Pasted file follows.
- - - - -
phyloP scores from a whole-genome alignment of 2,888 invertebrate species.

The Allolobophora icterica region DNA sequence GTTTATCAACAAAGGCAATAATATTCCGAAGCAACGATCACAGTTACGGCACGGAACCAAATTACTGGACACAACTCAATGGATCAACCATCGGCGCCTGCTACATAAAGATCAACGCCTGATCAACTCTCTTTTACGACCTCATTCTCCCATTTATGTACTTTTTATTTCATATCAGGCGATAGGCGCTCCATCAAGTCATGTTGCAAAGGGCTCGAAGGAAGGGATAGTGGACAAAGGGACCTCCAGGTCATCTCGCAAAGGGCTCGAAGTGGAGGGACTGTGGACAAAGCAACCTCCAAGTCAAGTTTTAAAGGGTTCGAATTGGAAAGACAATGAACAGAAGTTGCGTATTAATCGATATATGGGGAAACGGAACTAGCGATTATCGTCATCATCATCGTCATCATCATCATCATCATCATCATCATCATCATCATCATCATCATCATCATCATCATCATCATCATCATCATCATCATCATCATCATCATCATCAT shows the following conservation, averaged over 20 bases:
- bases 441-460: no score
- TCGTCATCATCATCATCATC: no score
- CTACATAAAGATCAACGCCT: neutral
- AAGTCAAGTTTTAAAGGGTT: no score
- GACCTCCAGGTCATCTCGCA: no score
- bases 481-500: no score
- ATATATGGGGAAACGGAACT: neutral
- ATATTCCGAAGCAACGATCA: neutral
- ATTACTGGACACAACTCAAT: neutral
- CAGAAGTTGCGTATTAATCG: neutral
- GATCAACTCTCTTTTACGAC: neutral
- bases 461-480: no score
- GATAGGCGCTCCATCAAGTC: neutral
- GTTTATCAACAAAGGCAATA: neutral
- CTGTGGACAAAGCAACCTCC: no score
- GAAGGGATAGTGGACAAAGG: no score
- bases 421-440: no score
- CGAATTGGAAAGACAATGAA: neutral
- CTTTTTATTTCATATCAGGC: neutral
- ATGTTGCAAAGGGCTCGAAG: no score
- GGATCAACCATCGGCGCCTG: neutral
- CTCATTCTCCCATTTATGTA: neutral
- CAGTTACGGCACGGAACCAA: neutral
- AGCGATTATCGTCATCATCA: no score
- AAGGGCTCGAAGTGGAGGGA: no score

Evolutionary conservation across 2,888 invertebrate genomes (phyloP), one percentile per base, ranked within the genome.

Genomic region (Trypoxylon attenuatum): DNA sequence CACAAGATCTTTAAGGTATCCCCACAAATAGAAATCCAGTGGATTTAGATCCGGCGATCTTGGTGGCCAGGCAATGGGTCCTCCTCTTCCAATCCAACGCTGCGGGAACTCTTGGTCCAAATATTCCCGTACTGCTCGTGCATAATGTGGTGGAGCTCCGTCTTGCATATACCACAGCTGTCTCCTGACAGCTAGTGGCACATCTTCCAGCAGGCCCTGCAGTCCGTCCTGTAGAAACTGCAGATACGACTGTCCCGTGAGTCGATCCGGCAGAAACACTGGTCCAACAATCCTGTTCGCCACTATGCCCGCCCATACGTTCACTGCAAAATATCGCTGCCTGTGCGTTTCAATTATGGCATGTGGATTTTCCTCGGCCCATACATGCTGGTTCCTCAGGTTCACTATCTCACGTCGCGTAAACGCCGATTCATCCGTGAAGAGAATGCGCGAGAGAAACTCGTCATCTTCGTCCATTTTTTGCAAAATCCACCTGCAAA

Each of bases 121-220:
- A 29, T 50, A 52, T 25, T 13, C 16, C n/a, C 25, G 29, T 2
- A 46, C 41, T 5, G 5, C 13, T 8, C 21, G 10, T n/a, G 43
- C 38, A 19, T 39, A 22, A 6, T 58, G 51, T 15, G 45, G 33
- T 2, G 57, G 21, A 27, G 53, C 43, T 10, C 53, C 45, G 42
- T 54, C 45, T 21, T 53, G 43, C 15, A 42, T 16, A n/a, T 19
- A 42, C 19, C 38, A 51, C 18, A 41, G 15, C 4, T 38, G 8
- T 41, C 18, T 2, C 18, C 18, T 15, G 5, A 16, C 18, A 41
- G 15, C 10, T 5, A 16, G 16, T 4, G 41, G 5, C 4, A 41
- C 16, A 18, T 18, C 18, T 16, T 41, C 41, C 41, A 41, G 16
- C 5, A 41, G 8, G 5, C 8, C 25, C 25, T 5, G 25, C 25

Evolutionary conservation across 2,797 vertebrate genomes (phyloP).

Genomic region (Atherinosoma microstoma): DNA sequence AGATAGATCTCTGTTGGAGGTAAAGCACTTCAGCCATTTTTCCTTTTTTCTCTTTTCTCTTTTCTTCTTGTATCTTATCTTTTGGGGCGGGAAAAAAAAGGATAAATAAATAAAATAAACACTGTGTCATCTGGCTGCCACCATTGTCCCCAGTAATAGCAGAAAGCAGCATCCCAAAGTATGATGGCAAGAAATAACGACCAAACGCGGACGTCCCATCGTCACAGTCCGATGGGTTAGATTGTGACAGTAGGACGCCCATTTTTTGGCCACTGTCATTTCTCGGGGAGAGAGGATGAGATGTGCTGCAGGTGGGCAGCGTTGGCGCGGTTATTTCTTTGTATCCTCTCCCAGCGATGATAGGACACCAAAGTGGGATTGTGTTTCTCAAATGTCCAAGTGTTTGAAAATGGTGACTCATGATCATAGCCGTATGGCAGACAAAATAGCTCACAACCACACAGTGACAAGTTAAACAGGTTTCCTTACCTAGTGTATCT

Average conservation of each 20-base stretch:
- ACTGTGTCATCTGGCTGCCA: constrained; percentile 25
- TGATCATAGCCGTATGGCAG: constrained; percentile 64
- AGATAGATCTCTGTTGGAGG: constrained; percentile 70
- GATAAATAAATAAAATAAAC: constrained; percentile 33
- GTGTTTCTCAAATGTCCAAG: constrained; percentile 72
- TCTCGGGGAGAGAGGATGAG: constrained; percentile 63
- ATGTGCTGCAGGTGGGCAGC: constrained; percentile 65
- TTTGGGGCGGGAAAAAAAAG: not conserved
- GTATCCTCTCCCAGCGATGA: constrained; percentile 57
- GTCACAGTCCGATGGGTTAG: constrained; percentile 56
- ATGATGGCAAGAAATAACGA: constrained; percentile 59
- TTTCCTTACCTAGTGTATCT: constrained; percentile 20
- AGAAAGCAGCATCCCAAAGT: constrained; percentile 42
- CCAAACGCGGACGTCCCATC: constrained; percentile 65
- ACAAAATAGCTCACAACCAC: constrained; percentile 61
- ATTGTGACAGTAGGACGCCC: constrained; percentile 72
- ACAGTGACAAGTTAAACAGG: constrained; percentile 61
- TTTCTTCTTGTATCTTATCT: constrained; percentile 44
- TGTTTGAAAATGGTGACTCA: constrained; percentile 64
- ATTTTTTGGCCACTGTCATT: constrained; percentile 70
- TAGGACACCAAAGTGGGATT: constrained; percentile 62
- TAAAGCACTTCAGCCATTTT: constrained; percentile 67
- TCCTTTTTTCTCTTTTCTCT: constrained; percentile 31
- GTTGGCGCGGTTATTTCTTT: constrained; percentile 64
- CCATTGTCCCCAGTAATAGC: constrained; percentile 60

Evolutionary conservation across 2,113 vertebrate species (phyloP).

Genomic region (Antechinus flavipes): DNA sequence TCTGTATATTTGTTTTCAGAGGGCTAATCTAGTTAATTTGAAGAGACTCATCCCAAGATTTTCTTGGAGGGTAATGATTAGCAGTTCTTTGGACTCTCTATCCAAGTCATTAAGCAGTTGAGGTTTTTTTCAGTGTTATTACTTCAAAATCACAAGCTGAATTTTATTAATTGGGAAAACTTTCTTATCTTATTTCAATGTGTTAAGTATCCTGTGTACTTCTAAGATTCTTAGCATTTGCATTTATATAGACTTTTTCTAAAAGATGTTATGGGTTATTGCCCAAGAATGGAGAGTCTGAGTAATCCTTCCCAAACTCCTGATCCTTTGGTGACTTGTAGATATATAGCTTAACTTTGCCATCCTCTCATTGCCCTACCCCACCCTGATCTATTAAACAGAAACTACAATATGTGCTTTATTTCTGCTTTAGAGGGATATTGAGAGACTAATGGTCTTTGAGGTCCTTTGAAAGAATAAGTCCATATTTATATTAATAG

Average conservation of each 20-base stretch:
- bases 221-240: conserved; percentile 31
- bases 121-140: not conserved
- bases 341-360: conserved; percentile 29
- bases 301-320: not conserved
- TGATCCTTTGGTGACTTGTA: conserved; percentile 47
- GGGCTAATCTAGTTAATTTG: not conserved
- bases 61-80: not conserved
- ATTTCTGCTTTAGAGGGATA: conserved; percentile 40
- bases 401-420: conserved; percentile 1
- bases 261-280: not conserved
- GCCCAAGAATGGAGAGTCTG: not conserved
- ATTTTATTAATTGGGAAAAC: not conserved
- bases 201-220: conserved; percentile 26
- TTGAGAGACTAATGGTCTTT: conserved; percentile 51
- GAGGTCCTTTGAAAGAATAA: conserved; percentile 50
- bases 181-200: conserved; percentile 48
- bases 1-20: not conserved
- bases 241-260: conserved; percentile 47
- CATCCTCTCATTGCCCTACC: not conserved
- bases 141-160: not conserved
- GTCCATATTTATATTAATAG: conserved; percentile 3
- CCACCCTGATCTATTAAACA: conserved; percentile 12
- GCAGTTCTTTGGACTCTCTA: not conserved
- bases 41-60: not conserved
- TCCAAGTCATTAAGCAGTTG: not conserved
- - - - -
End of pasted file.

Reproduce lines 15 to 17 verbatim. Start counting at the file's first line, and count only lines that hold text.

- GATAGGCGCTCCATCAAGTC: neutral
- GTTTATCAACAAAGGCAATA: neutral
- CTGTGGACAAAGCAACCTCC: no score